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Paulo Vinicius Svidnicki, Monica B Melo, Jose Paulo C Vasconcellos, Shi Song Rong, Anna Larson, John Simmons Borchert, Janey L Wiggs; APEX1 as a new candidate gene for glaucoma. Invest. Ophthalmol. Vis. Sci. 2019;60(9):1614. doi: https://doi.org/.
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To determine if APEX1 gene is a candidate gene for glaucoma. Taking to account that rare variants were found in exome studies in glaucoma patients, one of these variants were even segregating with the disease in an early onset open angle glaucoma family. To do so, we performed functional studies to evaluate the effects of knocking out the APEX1 gene in Zebrafish (Danio rerio).
Exome sequencing was performed in a Brazilian family with juvenile open-angle glaucoma. Sanger sequencing of 180 non-related glaucoma patients also from Brazil was also performed. Exome chip array of a set of USA glaucoma patients was also verified in search for APEX1 variants. The research followed the principles enounced in the Declaration of Helsinki.For the functional study, Zebrafish were maintained in accordance to established protocols. The MEEI Animal Committee approved all experiments. APEX1 gene was knocked out using translation blocking morpholino technique.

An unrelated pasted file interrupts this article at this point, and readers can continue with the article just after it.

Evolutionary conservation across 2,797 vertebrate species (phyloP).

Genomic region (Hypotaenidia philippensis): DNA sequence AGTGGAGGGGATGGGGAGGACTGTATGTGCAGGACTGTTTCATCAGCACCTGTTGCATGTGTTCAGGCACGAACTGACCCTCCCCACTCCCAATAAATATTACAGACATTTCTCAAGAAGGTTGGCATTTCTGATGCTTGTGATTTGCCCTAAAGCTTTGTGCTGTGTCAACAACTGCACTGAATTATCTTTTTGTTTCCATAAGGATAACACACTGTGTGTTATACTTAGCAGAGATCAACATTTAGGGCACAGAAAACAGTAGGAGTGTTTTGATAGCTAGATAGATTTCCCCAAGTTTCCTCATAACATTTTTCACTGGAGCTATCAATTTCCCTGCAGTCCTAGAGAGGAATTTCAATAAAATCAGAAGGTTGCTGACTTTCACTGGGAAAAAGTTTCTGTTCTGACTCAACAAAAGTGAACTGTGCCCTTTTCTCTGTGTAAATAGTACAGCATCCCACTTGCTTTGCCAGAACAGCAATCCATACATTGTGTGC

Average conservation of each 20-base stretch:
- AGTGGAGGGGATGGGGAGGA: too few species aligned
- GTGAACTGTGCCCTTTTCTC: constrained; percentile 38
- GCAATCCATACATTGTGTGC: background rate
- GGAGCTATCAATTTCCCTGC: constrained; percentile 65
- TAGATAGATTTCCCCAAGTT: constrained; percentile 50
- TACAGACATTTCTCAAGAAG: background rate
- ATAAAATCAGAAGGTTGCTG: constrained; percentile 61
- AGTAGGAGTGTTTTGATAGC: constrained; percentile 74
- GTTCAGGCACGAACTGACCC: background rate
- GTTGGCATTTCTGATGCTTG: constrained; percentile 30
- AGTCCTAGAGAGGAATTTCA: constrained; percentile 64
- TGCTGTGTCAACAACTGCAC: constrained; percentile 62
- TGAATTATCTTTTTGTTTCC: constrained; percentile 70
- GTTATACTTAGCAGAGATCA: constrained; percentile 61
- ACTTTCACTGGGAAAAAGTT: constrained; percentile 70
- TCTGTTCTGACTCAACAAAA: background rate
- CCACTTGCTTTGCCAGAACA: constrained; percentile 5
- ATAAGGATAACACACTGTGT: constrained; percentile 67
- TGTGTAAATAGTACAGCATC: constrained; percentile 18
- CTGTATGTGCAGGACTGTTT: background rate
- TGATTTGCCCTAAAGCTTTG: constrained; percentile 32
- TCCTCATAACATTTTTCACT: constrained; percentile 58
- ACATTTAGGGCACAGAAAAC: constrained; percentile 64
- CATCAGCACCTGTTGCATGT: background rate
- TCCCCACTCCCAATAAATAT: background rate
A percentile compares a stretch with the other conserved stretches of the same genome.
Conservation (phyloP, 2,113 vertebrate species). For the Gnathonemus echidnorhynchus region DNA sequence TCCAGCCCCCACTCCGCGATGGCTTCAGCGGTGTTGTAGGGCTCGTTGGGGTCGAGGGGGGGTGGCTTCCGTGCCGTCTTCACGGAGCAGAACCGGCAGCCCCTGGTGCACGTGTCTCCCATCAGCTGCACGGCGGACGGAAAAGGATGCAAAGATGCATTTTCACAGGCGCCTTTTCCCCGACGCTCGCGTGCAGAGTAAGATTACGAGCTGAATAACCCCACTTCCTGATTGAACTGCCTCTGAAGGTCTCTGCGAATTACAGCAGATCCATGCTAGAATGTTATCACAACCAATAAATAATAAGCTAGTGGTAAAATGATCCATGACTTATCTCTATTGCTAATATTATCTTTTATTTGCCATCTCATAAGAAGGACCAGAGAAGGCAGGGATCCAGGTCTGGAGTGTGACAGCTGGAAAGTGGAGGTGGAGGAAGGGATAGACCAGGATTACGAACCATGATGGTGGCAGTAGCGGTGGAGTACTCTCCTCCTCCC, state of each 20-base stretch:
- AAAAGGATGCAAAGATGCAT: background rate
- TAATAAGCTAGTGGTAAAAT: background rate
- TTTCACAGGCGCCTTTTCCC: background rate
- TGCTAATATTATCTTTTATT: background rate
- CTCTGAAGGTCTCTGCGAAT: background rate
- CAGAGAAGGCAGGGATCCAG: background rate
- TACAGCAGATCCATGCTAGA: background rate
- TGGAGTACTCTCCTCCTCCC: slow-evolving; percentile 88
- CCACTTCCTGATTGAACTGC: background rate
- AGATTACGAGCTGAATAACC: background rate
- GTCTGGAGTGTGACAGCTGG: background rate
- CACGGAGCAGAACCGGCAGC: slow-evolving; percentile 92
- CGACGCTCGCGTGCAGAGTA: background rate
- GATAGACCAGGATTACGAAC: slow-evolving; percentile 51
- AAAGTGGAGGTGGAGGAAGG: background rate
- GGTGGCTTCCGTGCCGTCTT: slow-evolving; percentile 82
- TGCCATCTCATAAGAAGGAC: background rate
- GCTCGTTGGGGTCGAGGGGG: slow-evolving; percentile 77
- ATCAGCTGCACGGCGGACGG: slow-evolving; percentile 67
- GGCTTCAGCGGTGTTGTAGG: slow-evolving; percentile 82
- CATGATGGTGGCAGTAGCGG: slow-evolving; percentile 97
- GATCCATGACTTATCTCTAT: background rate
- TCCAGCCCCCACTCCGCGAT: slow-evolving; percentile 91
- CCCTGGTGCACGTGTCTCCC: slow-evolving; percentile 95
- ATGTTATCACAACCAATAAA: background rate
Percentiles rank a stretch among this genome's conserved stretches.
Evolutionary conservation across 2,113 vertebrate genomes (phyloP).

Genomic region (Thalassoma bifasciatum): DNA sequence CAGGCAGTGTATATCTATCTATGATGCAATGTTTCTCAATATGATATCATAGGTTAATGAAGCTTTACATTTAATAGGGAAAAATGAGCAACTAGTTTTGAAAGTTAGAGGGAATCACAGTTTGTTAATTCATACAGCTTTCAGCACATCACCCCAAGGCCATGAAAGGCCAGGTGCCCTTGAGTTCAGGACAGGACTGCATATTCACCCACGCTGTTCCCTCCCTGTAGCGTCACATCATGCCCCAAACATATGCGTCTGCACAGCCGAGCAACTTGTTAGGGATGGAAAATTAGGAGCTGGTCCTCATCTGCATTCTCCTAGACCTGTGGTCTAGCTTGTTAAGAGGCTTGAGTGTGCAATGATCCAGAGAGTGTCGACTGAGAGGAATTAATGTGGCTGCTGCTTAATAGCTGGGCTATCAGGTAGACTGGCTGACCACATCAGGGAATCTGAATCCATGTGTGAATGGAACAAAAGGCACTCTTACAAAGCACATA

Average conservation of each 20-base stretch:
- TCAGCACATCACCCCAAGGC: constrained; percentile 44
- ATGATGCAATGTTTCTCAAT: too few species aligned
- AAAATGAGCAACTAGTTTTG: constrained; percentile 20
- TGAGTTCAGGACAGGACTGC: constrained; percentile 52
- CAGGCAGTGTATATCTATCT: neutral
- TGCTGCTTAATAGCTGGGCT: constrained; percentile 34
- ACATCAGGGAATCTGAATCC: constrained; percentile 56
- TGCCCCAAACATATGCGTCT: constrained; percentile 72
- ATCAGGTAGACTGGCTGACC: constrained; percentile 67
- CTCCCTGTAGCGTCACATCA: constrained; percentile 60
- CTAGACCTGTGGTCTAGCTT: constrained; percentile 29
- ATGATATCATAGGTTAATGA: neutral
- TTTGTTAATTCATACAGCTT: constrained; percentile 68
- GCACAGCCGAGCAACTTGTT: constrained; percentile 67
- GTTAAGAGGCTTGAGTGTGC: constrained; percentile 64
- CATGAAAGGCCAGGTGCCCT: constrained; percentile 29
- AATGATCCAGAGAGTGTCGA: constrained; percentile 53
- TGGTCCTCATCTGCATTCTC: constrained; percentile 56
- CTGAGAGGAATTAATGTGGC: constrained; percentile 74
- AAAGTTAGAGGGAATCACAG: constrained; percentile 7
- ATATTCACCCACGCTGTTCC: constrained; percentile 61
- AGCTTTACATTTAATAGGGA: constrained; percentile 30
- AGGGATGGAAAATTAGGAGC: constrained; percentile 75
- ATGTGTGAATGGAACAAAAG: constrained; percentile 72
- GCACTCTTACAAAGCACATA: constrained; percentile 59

In total, nine different rare variants in APEX1 were found through Exome and Sanger sequence analysis. Morpholino-induced suppression of APEX1 generated reduced eye size in Zebrafish, besides underdeveloped lens and disorganized layers of the retina. The specificity of the MO was tested and confirmed by co-injection of human APEX1 mRNA.
We have some data that indicate that APEX1 could be involved in glaucoma and/or eye development features. Our studies are yet in progress to evaluate this hypothesis.
This abstract was presented at the 2019 ARVO Annual Meeting, held in Vancouver, Canada, April 28 - May 2, 2019.
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